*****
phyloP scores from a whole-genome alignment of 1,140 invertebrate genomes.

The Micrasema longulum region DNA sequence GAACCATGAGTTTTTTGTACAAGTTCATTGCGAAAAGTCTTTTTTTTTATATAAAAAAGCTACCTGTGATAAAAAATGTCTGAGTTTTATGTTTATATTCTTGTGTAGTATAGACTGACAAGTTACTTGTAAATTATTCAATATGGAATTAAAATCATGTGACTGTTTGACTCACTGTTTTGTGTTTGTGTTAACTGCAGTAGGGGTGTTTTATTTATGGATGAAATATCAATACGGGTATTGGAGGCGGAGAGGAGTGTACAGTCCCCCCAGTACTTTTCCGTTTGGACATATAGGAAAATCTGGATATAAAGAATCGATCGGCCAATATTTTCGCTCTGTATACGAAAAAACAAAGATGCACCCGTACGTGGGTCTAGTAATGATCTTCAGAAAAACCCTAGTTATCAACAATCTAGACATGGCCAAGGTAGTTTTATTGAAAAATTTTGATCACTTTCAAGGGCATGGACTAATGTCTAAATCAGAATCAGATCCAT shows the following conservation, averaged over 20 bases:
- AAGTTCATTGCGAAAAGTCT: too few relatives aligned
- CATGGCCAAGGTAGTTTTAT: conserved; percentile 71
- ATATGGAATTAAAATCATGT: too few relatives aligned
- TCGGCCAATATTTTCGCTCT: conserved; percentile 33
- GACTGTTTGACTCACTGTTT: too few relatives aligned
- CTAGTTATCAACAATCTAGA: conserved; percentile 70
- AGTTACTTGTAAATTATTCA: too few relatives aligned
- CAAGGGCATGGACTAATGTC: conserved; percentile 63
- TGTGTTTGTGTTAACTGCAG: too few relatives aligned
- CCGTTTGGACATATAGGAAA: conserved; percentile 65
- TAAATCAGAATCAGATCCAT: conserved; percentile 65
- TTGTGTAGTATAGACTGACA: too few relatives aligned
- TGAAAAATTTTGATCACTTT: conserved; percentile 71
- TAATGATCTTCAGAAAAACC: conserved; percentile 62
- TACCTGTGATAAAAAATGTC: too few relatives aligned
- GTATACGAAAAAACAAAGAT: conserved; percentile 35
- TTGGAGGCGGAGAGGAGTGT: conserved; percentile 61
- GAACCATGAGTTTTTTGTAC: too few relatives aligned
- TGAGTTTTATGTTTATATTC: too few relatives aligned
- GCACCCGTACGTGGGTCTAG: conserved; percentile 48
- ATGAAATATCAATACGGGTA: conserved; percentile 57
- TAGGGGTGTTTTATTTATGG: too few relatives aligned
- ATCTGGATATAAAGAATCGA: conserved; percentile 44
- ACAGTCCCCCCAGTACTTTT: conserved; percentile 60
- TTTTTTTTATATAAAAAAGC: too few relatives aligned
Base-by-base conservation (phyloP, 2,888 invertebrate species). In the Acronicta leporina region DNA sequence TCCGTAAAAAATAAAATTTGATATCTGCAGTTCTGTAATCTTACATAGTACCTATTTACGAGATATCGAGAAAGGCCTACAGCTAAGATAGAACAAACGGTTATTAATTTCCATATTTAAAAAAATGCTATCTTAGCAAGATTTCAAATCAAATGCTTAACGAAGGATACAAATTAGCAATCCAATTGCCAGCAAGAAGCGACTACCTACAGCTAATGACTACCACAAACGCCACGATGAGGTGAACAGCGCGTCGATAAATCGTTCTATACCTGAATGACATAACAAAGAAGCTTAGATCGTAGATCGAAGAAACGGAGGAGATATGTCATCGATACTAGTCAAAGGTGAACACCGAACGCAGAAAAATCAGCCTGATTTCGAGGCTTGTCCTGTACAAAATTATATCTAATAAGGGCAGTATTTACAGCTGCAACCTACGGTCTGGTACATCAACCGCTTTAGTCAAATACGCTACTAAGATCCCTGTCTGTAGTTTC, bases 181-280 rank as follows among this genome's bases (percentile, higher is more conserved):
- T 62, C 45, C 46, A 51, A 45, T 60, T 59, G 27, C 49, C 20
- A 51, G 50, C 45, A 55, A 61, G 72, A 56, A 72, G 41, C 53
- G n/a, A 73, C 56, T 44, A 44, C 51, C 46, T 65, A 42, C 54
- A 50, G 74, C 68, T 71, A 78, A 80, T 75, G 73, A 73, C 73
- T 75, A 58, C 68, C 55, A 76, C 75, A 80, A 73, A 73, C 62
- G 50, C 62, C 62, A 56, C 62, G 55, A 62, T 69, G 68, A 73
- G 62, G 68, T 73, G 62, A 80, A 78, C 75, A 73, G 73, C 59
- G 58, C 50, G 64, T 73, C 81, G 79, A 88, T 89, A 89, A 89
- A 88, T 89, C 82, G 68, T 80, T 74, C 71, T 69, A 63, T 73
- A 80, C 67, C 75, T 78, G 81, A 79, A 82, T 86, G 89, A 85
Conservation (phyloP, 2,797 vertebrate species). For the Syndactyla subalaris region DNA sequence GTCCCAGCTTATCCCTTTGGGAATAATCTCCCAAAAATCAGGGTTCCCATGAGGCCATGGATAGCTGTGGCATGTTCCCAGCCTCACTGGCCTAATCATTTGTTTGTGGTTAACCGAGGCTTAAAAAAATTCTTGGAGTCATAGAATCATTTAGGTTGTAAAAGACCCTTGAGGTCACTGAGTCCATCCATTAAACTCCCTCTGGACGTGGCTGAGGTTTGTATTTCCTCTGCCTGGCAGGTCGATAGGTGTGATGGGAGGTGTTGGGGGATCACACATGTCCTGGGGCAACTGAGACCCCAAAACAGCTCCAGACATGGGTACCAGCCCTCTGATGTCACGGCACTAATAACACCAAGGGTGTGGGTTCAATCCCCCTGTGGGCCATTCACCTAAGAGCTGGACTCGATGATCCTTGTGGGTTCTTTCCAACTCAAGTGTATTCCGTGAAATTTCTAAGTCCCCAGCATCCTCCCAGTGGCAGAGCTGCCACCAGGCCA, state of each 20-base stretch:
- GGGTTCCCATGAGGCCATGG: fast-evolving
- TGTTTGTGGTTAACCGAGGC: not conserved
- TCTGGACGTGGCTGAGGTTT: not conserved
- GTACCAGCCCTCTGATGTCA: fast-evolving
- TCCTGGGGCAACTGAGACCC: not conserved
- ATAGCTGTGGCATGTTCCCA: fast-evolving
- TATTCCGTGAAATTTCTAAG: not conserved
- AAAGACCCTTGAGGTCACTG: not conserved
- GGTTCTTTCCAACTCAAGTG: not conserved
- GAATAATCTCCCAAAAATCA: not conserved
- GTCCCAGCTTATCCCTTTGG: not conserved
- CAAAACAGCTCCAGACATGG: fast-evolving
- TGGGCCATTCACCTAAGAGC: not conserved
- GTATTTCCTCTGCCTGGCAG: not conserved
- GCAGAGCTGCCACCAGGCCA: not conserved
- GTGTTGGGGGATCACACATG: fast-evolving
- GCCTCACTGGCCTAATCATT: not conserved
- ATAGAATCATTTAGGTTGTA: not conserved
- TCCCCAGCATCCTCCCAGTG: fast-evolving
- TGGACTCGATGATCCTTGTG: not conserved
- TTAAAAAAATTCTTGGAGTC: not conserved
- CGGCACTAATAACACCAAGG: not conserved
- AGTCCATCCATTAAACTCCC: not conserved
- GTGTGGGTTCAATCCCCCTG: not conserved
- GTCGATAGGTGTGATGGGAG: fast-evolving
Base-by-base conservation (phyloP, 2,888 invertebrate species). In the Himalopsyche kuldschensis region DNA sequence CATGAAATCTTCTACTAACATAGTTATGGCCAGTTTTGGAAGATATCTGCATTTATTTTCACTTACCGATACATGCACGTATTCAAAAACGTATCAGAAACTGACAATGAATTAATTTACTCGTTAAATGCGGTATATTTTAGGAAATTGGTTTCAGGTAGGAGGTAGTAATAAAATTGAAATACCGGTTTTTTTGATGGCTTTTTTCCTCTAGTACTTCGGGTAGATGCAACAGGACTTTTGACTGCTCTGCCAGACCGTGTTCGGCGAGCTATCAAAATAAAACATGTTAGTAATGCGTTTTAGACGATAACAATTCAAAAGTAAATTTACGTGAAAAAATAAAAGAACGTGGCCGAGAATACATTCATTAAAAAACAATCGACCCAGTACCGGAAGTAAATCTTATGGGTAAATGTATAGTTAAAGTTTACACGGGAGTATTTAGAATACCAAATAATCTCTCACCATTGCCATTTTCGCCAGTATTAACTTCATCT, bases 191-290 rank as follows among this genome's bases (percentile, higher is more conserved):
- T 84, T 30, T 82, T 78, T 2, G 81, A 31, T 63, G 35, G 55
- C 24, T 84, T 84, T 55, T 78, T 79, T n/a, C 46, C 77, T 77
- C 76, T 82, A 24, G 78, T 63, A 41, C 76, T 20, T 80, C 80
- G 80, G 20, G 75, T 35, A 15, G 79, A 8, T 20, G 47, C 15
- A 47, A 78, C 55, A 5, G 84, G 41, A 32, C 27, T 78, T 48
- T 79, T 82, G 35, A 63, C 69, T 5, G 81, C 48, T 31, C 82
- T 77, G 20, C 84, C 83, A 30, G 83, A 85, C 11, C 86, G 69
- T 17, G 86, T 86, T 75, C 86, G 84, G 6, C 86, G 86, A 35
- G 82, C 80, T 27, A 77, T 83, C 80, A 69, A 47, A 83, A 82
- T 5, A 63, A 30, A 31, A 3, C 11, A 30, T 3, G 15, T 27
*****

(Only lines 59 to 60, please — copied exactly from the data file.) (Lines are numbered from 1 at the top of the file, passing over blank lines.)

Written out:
- TGGACTCGATGATCCTTGTG: not conserved
- TTAAAAAAATTCTTGGAGTC: not conserved